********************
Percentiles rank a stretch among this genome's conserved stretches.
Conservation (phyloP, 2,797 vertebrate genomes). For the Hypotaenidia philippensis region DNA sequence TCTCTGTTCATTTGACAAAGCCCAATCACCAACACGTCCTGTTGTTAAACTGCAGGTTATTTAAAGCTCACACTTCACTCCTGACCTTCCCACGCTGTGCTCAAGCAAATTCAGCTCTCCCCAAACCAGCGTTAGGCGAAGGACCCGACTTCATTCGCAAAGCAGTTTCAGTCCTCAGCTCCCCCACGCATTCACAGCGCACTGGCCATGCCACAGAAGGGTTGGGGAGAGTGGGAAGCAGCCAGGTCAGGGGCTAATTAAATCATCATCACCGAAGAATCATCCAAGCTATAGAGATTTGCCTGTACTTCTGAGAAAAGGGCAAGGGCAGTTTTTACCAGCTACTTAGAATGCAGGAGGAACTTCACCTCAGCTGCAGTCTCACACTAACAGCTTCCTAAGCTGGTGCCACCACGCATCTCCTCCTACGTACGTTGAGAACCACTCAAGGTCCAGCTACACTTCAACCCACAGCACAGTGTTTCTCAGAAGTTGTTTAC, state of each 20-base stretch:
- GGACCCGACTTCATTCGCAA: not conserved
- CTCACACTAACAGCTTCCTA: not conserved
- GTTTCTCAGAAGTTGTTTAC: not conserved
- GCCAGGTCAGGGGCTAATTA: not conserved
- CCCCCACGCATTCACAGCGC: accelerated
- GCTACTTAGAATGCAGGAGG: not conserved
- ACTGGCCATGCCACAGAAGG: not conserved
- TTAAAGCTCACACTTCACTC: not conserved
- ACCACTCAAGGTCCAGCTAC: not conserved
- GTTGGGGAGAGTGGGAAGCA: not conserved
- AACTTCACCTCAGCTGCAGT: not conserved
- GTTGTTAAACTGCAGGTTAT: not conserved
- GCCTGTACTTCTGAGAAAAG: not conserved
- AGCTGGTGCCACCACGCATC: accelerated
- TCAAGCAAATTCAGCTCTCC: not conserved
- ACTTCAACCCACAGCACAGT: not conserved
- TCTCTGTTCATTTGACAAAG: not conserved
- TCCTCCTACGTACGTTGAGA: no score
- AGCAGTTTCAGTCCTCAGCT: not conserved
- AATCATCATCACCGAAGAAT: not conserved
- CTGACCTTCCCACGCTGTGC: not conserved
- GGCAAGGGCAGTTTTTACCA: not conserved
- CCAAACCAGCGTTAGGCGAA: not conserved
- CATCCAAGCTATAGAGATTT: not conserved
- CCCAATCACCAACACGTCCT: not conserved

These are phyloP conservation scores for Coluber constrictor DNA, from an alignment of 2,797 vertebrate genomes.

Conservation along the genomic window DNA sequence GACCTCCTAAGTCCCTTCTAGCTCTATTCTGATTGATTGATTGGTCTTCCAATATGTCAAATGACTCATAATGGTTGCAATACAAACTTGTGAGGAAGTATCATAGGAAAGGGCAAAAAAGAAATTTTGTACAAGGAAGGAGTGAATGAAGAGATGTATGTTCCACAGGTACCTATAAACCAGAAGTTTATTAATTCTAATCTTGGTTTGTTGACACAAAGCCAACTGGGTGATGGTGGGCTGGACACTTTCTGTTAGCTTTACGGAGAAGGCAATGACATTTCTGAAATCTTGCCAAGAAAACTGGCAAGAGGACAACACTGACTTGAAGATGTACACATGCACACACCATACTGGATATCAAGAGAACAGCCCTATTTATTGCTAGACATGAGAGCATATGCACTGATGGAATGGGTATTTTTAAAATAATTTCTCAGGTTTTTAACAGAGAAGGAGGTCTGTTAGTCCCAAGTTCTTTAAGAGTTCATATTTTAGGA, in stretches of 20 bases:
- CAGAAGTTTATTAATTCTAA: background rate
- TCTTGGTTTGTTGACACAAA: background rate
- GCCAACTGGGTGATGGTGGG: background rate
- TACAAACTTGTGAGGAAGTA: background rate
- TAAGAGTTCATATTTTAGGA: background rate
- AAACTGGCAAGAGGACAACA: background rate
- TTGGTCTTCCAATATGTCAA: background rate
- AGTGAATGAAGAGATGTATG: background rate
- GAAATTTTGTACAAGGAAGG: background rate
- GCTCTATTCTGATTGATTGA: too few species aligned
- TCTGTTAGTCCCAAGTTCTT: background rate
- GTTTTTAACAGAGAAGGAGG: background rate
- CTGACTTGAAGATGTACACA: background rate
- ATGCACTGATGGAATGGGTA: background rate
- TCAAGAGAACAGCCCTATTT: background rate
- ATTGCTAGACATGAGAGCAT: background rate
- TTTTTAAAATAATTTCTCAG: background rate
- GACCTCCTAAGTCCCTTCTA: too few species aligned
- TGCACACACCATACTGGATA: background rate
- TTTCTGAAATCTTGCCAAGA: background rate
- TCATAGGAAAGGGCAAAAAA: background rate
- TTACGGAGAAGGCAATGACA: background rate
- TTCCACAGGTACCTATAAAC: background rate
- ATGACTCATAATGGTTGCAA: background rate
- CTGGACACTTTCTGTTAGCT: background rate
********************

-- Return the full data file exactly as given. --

Percentiles rank a stretch among this genome's conserved stretches.
Conservation (phyloP, 2,797 vertebrate genomes). For the Hypotaenidia philippensis region DNA sequence TCTCTGTTCATTTGACAAAGCCCAATCACCAACACGTCCTGTTGTTAAACTGCAGGTTATTTAAAGCTCACACTTCACTCCTGACCTTCCCACGCTGTGCTCAAGCAAATTCAGCTCTCCCCAAACCAGCGTTAGGCGAAGGACCCGACTTCATTCGCAAAGCAGTTTCAGTCCTCAGCTCCCCCACGCATTCACAGCGCACTGGCCATGCCACAGAAGGGTTGGGGAGAGTGGGAAGCAGCCAGGTCAGGGGCTAATTAAATCATCATCACCGAAGAATCATCCAAGCTATAGAGATTTGCCTGTACTTCTGAGAAAAGGGCAAGGGCAGTTTTTACCAGCTACTTAGAATGCAGGAGGAACTTCACCTCAGCTGCAGTCTCACACTAACAGCTTCCTAAGCTGGTGCCACCACGCATCTCCTCCTACGTACGTTGAGAACCACTCAAGGTCCAGCTACACTTCAACCCACAGCACAGTGTTTCTCAGAAGTTGTTTAC, state of each 20-base stretch:
- GGACCCGACTTCATTCGCAA: not conserved
- CTCACACTAACAGCTTCCTA: not conserved
- GTTTCTCAGAAGTTGTTTAC: not conserved
- GCCAGGTCAGGGGCTAATTA: not conserved
- CCCCCACGCATTCACAGCGC: accelerated
- GCTACTTAGAATGCAGGAGG: not conserved
- ACTGGCCATGCCACAGAAGG: not conserved
- TTAAAGCTCACACTTCACTC: not conserved
- ACCACTCAAGGTCCAGCTAC: not conserved
- GTTGGGGAGAGTGGGAAGCA: not conserved
- AACTTCACCTCAGCTGCAGT: not conserved
- GTTGTTAAACTGCAGGTTAT: not conserved
- GCCTGTACTTCTGAGAAAAG: not conserved
- AGCTGGTGCCACCACGCATC: accelerated
- TCAAGCAAATTCAGCTCTCC: not conserved
- ACTTCAACCCACAGCACAGT: not conserved
- TCTCTGTTCATTTGACAAAG: not conserved
- TCCTCCTACGTACGTTGAGA: no score
- AGCAGTTTCAGTCCTCAGCT: not conserved
- AATCATCATCACCGAAGAAT: not conserved
- CTGACCTTCCCACGCTGTGC: not conserved
- GGCAAGGGCAGTTTTTACCA: not conserved
- CCAAACCAGCGTTAGGCGAA: not conserved
- CATCCAAGCTATAGAGATTT: not conserved
- CCCAATCACCAACACGTCCT: not conserved

These are phyloP conservation scores for Coluber constrictor DNA, from an alignment of 2,797 vertebrate genomes.

Conservation along the genomic window DNA sequence GACCTCCTAAGTCCCTTCTAGCTCTATTCTGATTGATTGATTGGTCTTCCAATATGTCAAATGACTCATAATGGTTGCAATACAAACTTGTGAGGAAGTATCATAGGAAAGGGCAAAAAAGAAATTTTGTACAAGGAAGGAGTGAATGAAGAGATGTATGTTCCACAGGTACCTATAAACCAGAAGTTTATTAATTCTAATCTTGGTTTGTTGACACAAAGCCAACTGGGTGATGGTGGGCTGGACACTTTCTGTTAGCTTTACGGAGAAGGCAATGACATTTCTGAAATCTTGCCAAGAAAACTGGCAAGAGGACAACACTGACTTGAAGATGTACACATGCACACACCATACTGGATATCAAGAGAACAGCCCTATTTATTGCTAGACATGAGAGCATATGCACTGATGGAATGGGTATTTTTAAAATAATTTCTCAGGTTTTTAACAGAGAAGGAGGTCTGTTAGTCCCAAGTTCTTTAAGAGTTCATATTTTAGGA, in stretches of 20 bases:
- CAGAAGTTTATTAATTCTAA: background rate
- TCTTGGTTTGTTGACACAAA: background rate
- GCCAACTGGGTGATGGTGGG: background rate
- TACAAACTTGTGAGGAAGTA: background rate
- TAAGAGTTCATATTTTAGGA: background rate
- AAACTGGCAAGAGGACAACA: background rate
- TTGGTCTTCCAATATGTCAA: background rate
- AGTGAATGAAGAGATGTATG: background rate
- GAAATTTTGTACAAGGAAGG: background rate
- GCTCTATTCTGATTGATTGA: too few species aligned
- TCTGTTAGTCCCAAGTTCTT: background rate
- GTTTTTAACAGAGAAGGAGG: background rate
- CTGACTTGAAGATGTACACA: background rate
- ATGCACTGATGGAATGGGTA: background rate
- TCAAGAGAACAGCCCTATTT: background rate
- ATTGCTAGACATGAGAGCAT: background rate
- TTTTTAAAATAATTTCTCAG: background rate
- GACCTCCTAAGTCCCTTCTA: too few species aligned
- TGCACACACCATACTGGATA: background rate
- TTTCTGAAATCTTGCCAAGA: background rate
- TCATAGGAAAGGGCAAAAAA: background rate
- TTACGGAGAAGGCAATGACA: background rate
- TTCCACAGGTACCTATAAAC: background rate
- ATGACTCATAATGGTTGCAA: background rate
- CTGGACACTTTCTGTTAGCT: background rate